Cancer research investment across the world does not seem proportionate to the actual disease burden. Several cancers with a high burden of disease are not receiving the clinical trial investment they require, according to a University of Sydney study published in the Medical Journal of Australia.
"Four of the five cancers that result in the greatest burden of disease had relatively few clinical trials: lung, colorectal, prostate and pancreatic cancers," said Dr Rachel Dear, a medical oncologist and PhD candidate at the University of Sydney.
Disease burden is the impact of a health problem in an area measured by financial cost, mortality, morbidity, or other indicators. It is often quantified in terms of quality-adjusted life years (QALYs) or disability-adjusted life years (DALYs), which combine the burden due to both death and morbidity into one index. This allows for the comparison of the disease burden due to various risk factors or diseases. It also makes it possible to predict the possible impact of health interventions.
Dr Dear and her coauthors explored the association between cancer clinical trial activity, burden of disease and sponsorship sources.
"We found that the number of trials for each cancer type did not always match the burden of disease caused by that cancer, thereby identifying gaps in cancer trials research," Dr Dear said.
Of 386 interventional cancer trials open to recruitment in Australia, breast cancer accounted for 62 trials. Yet only 24 trials were being conducted on lung cancer, despite it being responsible for the greatest burden of disease.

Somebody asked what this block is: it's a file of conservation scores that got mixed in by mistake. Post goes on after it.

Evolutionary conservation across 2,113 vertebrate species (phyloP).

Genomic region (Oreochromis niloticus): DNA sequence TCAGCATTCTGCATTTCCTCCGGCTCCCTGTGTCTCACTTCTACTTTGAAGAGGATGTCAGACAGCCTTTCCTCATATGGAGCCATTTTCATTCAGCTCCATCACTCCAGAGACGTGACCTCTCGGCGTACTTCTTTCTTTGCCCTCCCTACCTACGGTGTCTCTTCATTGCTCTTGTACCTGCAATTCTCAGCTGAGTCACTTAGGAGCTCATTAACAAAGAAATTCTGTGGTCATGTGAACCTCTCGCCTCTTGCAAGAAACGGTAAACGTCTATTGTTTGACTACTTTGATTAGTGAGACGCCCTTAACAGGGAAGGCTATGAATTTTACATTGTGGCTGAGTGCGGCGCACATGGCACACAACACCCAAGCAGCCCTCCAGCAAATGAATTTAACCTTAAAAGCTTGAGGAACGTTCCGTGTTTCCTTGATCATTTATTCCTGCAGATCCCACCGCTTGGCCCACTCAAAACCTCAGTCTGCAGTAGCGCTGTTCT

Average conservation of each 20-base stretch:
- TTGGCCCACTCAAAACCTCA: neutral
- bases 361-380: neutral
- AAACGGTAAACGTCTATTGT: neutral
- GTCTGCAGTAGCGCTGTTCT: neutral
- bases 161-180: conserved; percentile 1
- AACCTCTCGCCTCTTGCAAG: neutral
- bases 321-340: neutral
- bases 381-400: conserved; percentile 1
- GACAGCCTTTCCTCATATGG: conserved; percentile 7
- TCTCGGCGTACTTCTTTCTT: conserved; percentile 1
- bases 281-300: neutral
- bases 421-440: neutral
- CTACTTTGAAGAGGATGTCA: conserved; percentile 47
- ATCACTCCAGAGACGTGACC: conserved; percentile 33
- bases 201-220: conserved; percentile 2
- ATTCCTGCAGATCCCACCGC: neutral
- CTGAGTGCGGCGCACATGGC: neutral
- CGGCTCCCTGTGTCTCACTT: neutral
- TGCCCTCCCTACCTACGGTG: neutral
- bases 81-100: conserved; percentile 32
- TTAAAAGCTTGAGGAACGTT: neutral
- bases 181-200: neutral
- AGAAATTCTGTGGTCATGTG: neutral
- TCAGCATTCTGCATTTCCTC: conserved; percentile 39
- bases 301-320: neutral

Dr Dear found that industry sponsorship is more likely for randomised controlled trials that investigate systemic therapies (drugs or biological agents) for patients with advanced cancers.
"Clinical trial registries are a largely untapped resource to describe the clinical research landscape and guide future trial activity," she said.
In an accompanying editorial, Professor Ian Olver of the Cancer Council Australia, said the study reflected the international situation, where investment in trials for specific cancer types does not correlate with the disease burden caused by those cancers.
Data from clinical trial registries have many applications. Clinicians and patients can search for trial options for specific conditions when standard treatments have been exhausted, or where no effective treatment exists, Professor Olver said.
"Data from clinical trial registries should be used to monitor the progress of such efforts to ensure Australia has a robust clinical trial capability."